1. Bump Up Your Interest with a CD

If you’re looking for the better interest you’re going to want to look at a CD to help you along. You commit to a set time period and you’ll earn better interest than with other methods of short-term ‘investment.’ You may even be able to get one of the current top five-year CD’s, with a rate of over 3% APY.

Of course, a money market account has its perks too because they have some of the good from a savings account and some of the good of a checking account. You can earn interest on these accounts like with savings, but you’ll get better interest usually. It’s going to depend on just where you decide to set up shop, however.

2. Limited Withdrawals with a CD

When it comes to your money market account you actually can make withdrawals, though the number is limited. Still, if you have an emergency or for some reason need to make extra withdrawals you can still do so, you just pay a fee for the privilege. It can be a bad idea however, since your interest can be countered or even fully eliminated by the fee you have to pay to get the money.

On the other hand, a CD is an agreement by you not to touch the money. Ever. If you take any money out of the account during the term you agreed to you’ll have to pay a penalty right from the first time. There’s no telling what that penalty will cost you either. It depends on the amount, the time you pull it and the bank you set things up with.

3. Meeting the Minimums with a Money Market Account

Have you ever thought about the point of your savings account? It’s there to keep you from spending the money, right? That’s why you generally get a lower minimum than you’ll find with other accounts (including money market accounts). You may no even find any minimum.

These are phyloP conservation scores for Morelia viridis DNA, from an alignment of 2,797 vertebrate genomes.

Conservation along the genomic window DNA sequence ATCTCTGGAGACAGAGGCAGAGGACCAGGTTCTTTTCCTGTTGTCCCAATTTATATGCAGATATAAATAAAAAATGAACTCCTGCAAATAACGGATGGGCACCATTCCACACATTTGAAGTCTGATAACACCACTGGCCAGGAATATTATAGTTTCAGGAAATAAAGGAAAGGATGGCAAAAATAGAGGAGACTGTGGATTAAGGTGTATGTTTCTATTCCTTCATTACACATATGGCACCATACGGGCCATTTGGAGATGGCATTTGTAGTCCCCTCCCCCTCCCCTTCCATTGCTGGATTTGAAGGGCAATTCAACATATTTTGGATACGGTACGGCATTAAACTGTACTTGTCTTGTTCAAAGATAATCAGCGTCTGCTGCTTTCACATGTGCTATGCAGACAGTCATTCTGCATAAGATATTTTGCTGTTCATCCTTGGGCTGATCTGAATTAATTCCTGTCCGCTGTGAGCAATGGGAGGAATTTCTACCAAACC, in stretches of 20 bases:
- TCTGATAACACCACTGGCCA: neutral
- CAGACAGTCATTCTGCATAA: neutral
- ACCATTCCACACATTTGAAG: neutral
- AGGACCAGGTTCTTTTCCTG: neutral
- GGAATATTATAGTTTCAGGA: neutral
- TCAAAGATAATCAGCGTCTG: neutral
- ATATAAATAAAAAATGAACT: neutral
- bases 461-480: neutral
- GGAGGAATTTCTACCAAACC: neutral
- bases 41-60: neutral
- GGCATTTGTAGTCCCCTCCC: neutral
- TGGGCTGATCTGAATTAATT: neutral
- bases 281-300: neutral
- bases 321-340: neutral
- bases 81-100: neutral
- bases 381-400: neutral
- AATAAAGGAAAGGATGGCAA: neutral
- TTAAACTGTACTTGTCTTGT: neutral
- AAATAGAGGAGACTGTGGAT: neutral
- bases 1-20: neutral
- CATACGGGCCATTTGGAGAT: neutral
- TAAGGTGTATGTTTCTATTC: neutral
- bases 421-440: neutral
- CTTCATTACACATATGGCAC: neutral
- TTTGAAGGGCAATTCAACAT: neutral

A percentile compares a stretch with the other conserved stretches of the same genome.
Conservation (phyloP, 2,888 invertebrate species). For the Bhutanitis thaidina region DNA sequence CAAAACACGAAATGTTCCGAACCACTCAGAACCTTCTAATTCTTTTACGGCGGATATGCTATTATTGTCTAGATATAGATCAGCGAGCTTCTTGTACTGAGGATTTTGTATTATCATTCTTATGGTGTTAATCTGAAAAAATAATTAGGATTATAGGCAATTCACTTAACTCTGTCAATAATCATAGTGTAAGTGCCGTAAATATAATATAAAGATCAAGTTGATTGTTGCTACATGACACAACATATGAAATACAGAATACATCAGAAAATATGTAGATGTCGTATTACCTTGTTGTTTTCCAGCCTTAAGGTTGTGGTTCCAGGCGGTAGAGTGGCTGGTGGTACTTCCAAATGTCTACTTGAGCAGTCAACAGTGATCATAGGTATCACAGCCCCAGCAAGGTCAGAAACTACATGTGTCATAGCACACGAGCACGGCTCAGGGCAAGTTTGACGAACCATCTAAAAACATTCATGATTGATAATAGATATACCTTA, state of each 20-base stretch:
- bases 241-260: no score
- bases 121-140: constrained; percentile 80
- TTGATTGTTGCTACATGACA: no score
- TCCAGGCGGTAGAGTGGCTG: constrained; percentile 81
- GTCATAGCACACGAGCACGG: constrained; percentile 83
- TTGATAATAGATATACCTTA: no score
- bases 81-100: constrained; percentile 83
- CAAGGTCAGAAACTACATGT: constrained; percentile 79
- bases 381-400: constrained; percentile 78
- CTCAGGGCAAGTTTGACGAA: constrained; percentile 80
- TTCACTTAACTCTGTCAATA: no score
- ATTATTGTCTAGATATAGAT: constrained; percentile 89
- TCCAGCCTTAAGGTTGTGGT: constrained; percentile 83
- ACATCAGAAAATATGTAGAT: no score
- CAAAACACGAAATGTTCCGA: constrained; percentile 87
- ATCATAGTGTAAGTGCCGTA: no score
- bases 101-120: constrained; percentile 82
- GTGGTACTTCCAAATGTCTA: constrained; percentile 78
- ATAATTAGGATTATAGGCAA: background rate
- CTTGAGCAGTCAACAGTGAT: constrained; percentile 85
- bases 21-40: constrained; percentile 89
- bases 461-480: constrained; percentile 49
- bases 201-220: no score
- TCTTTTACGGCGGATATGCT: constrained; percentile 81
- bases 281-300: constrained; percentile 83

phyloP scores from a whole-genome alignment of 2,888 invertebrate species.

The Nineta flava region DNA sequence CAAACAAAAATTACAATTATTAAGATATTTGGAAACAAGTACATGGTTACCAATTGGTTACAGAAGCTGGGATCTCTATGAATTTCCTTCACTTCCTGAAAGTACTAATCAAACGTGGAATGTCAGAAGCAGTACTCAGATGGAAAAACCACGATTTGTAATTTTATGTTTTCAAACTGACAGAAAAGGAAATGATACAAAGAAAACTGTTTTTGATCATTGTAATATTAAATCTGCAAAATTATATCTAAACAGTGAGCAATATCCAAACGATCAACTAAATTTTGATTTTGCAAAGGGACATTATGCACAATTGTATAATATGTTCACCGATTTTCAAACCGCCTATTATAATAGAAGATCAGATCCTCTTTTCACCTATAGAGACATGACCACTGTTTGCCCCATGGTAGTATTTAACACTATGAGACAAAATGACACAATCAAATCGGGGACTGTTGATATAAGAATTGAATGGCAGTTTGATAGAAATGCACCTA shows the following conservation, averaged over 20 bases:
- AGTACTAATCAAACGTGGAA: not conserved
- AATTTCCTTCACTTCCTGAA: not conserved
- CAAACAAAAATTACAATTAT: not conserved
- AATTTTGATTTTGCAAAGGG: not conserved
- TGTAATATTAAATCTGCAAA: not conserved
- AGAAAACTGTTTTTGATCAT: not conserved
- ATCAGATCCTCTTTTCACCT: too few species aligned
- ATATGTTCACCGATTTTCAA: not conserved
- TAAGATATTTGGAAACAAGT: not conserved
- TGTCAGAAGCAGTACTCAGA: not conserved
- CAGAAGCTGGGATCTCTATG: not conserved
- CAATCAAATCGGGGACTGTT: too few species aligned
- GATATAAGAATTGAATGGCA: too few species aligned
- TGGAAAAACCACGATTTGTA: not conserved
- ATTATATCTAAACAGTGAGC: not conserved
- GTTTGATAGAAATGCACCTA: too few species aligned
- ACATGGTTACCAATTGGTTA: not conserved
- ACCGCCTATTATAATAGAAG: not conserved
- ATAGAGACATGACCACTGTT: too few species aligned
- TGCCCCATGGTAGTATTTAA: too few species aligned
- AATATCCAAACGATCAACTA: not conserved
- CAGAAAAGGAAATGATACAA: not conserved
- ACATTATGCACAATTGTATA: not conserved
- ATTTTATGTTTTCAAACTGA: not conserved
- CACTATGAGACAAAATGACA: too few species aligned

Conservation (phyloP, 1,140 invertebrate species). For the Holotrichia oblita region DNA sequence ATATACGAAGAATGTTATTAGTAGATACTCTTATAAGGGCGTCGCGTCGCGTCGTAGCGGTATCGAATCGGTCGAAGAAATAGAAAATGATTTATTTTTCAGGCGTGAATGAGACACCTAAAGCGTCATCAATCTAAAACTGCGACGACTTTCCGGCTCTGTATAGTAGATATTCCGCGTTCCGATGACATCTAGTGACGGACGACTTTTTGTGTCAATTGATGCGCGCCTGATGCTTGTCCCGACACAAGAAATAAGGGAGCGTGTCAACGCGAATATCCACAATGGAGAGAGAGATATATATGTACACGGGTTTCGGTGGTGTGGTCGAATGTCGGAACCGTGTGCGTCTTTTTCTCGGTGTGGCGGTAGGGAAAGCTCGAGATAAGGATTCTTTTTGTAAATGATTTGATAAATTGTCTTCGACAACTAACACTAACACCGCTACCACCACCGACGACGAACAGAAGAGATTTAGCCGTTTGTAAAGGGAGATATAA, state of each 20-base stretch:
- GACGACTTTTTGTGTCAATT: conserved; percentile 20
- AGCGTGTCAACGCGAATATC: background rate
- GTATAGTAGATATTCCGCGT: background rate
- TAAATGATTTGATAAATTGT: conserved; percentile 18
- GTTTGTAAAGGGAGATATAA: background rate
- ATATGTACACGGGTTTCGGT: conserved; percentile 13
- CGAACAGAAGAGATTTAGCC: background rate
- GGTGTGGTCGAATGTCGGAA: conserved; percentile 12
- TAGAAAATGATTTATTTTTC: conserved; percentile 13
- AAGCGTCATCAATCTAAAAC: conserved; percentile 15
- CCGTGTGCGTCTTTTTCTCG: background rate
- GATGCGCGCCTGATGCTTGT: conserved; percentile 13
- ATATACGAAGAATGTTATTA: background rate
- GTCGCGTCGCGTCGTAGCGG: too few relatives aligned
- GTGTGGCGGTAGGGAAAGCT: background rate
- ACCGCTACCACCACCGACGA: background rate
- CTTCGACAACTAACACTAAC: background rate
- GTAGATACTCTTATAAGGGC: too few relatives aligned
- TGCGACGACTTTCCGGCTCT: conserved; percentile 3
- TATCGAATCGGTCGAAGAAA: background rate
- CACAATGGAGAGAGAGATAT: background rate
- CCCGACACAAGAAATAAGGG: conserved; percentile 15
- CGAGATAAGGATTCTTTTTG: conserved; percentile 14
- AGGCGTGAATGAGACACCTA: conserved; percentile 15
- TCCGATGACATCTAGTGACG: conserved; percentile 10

When it comes to a CD you’re actually going to have a similar situation. You’ll find that there are no minimums (depending on which financial institution you decide to set up with, that is).

If you really want to get the interest and the benefits however, you’re going to want a money market account, and those do have a minimum. Even worse (for you at least) is that the minimum could be upwards of several thousand dollars.

4. Staying Safe

If your biggest concern when choosing between the two types of accounts is safety then you’re in luck. Both of them are relatively safe. Some people don’t really like sharing their personal information with anyone, but sharing it with a financial institution is going to help you in the long run.

What you can feel confident about, however, is that your accounts are insured by the Federal Deposit Insurance Corporation (a department of the government) up to $250,000. Plus, you don’t have to do anything to opt into this service and there are no fees.

So, What Do You Want?

Now that you know a little more about each you may be curious about which one is the best option for you. So, what should you do?

  • How long until you need the money?
  • Do you have a short-term investment strategy?
  • Do you want to increase your flexibility when it comes to spending your money and accept lower interest or would you rather sacrifice flexibility for higher interest?

If you’re not going to need your money for at least a little while you can put it into a CD because it’s going to give you a little more interest but still be somewhat accessible. You can even get involved with a CD ladder to make sure you’re building your money and getting some great interest at the same time.

Finally, with a money market account, you’ll have the ability to spend and to get the interest that you’re looking for, a great balance of both worlds.

The post “CD or Money Market Account: Which Of Them Is Better For You?” was originally published on The Smart Investor, is a free online academy having guides and tools to help you make consumer spending decisions.


Chapter 1:   Money Market Accounts